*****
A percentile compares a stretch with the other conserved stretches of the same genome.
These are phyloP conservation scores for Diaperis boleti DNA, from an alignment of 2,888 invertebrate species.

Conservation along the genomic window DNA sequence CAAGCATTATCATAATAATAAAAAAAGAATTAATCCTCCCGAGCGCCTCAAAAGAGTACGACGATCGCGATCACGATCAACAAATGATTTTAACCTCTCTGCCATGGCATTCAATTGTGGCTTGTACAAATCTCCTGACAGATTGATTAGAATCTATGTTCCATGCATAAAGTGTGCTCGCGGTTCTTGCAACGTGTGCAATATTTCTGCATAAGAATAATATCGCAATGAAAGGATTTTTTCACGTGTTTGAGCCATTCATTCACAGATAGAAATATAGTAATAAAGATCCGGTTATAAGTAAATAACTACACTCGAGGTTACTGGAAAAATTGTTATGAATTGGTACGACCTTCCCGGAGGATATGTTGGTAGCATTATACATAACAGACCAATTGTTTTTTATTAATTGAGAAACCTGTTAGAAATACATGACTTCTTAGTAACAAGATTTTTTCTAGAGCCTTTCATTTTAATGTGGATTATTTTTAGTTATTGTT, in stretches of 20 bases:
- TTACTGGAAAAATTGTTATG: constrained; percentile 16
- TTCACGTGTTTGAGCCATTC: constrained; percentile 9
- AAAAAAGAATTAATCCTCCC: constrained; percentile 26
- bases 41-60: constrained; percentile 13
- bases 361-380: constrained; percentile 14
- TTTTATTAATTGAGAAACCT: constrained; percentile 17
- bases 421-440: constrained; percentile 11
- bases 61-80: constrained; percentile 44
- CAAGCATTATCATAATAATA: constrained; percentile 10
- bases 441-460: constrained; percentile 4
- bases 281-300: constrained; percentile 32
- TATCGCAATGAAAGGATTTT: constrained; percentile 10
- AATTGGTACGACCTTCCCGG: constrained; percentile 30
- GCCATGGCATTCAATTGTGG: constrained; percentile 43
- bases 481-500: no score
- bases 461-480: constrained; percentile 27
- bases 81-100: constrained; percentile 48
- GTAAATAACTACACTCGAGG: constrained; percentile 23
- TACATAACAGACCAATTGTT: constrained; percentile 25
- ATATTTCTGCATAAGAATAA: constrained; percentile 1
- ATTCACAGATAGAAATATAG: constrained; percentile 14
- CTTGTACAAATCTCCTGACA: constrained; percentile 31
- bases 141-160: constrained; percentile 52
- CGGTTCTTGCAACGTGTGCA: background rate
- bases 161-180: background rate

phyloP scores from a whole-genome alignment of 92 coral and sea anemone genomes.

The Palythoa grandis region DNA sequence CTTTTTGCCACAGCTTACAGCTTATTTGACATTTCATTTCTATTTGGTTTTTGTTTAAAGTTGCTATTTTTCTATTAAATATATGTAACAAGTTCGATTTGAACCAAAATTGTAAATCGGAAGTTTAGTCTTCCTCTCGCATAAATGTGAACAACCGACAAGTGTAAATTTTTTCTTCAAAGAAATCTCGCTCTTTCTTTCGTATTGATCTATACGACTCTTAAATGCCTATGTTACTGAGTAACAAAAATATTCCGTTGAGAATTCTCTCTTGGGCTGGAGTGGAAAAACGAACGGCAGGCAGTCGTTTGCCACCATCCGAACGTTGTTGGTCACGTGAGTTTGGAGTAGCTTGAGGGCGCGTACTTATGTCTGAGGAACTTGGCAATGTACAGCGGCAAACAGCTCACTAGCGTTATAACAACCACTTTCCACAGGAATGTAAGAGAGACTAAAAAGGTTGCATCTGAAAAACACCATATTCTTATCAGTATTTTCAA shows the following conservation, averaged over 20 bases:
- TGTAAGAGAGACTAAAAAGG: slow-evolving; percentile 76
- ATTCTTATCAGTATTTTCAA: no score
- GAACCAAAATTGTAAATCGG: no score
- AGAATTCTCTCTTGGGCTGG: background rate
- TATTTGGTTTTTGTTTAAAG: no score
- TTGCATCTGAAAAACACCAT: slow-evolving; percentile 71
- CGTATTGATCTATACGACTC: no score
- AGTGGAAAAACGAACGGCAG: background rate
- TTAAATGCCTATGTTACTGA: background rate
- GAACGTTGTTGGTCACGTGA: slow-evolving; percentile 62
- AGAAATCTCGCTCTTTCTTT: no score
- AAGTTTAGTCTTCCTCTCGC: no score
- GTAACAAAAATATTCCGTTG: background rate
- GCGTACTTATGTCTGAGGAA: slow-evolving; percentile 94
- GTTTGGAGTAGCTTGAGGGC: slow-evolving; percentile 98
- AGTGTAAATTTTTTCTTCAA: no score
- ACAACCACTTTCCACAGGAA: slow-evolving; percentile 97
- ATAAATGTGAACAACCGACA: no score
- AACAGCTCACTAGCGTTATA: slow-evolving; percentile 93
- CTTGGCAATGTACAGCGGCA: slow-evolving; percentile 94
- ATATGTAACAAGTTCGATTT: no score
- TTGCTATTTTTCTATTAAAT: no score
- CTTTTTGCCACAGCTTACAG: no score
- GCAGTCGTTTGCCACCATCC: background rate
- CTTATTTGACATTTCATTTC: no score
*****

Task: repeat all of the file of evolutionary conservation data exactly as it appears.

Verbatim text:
A percentile compares a stretch with the other conserved stretches of the same genome.
These are phyloP conservation scores for Diaperis boleti DNA, from an alignment of 2,888 invertebrate species.

Conservation along the genomic window DNA sequence CAAGCATTATCATAATAATAAAAAAAGAATTAATCCTCCCGAGCGCCTCAAAAGAGTACGACGATCGCGATCACGATCAACAAATGATTTTAACCTCTCTGCCATGGCATTCAATTGTGGCTTGTACAAATCTCCTGACAGATTGATTAGAATCTATGTTCCATGCATAAAGTGTGCTCGCGGTTCTTGCAACGTGTGCAATATTTCTGCATAAGAATAATATCGCAATGAAAGGATTTTTTCACGTGTTTGAGCCATTCATTCACAGATAGAAATATAGTAATAAAGATCCGGTTATAAGTAAATAACTACACTCGAGGTTACTGGAAAAATTGTTATGAATTGGTACGACCTTCCCGGAGGATATGTTGGTAGCATTATACATAACAGACCAATTGTTTTTTATTAATTGAGAAACCTGTTAGAAATACATGACTTCTTAGTAACAAGATTTTTTCTAGAGCCTTTCATTTTAATGTGGATTATTTTTAGTTATTGTT, in stretches of 20 bases:
- TTACTGGAAAAATTGTTATG: constrained; percentile 16
- TTCACGTGTTTGAGCCATTC: constrained; percentile 9
- AAAAAAGAATTAATCCTCCC: constrained; percentile 26
- bases 41-60: constrained; percentile 13
- bases 361-380: constrained; percentile 14
- TTTTATTAATTGAGAAACCT: constrained; percentile 17
- bases 421-440: constrained; percentile 11
- bases 61-80: constrained; percentile 44
- CAAGCATTATCATAATAATA: constrained; percentile 10
- bases 441-460: constrained; percentile 4
- bases 281-300: constrained; percentile 32
- TATCGCAATGAAAGGATTTT: constrained; percentile 10
- AATTGGTACGACCTTCCCGG: constrained; percentile 30
- GCCATGGCATTCAATTGTGG: constrained; percentile 43
- bases 481-500: no score
- bases 461-480: constrained; percentile 27
- bases 81-100: constrained; percentile 48
- GTAAATAACTACACTCGAGG: constrained; percentile 23
- TACATAACAGACCAATTGTT: constrained; percentile 25
- ATATTTCTGCATAAGAATAA: constrained; percentile 1
- ATTCACAGATAGAAATATAG: constrained; percentile 14
- CTTGTACAAATCTCCTGACA: constrained; percentile 31
- bases 141-160: constrained; percentile 52
- CGGTTCTTGCAACGTGTGCA: background rate
- bases 161-180: background rate

phyloP scores from a whole-genome alignment of 92 coral and sea anemone genomes.

The Palythoa grandis region DNA sequence CTTTTTGCCACAGCTTACAGCTTATTTGACATTTCATTTCTATTTGGTTTTTGTTTAAAGTTGCTATTTTTCTATTAAATATATGTAACAAGTTCGATTTGAACCAAAATTGTAAATCGGAAGTTTAGTCTTCCTCTCGCATAAATGTGAACAACCGACAAGTGTAAATTTTTTCTTCAAAGAAATCTCGCTCTTTCTTTCGTATTGATCTATACGACTCTTAAATGCCTATGTTACTGAGTAACAAAAATATTCCGTTGAGAATTCTCTCTTGGGCTGGAGTGGAAAAACGAACGGCAGGCAGTCGTTTGCCACCATCCGAACGTTGTTGGTCACGTGAGTTTGGAGTAGCTTGAGGGCGCGTACTTATGTCTGAGGAACTTGGCAATGTACAGCGGCAAACAGCTCACTAGCGTTATAACAACCACTTTCCACAGGAATGTAAGAGAGACTAAAAAGGTTGCATCTGAAAAACACCATATTCTTATCAGTATTTTCAA shows the following conservation, averaged over 20 bases:
- TGTAAGAGAGACTAAAAAGG: slow-evolving; percentile 76
- ATTCTTATCAGTATTTTCAA: no score
- GAACCAAAATTGTAAATCGG: no score
- AGAATTCTCTCTTGGGCTGG: background rate
- TATTTGGTTTTTGTTTAAAG: no score
- TTGCATCTGAAAAACACCAT: slow-evolving; percentile 71
- CGTATTGATCTATACGACTC: no score
- AGTGGAAAAACGAACGGCAG: background rate
- TTAAATGCCTATGTTACTGA: background rate
- GAACGTTGTTGGTCACGTGA: slow-evolving; percentile 62
- AGAAATCTCGCTCTTTCTTT: no score
- AAGTTTAGTCTTCCTCTCGC: no score
- GTAACAAAAATATTCCGTTG: background rate
- GCGTACTTATGTCTGAGGAA: slow-evolving; percentile 94
- GTTTGGAGTAGCTTGAGGGC: slow-evolving; percentile 98
- AGTGTAAATTTTTTCTTCAA: no score
- ACAACCACTTTCCACAGGAA: slow-evolving; percentile 97
- ATAAATGTGAACAACCGACA: no score
- AACAGCTCACTAGCGTTATA: slow-evolving; percentile 93
- CTTGGCAATGTACAGCGGCA: slow-evolving; percentile 94
- ATATGTAACAAGTTCGATTT: no score
- TTGCTATTTTTCTATTAAAT: no score
- CTTTTTGCCACAGCTTACAG: no score
- GCAGTCGTTTGCCACCATCC: background rate
- CTTATTTGACATTTCATTTC: no score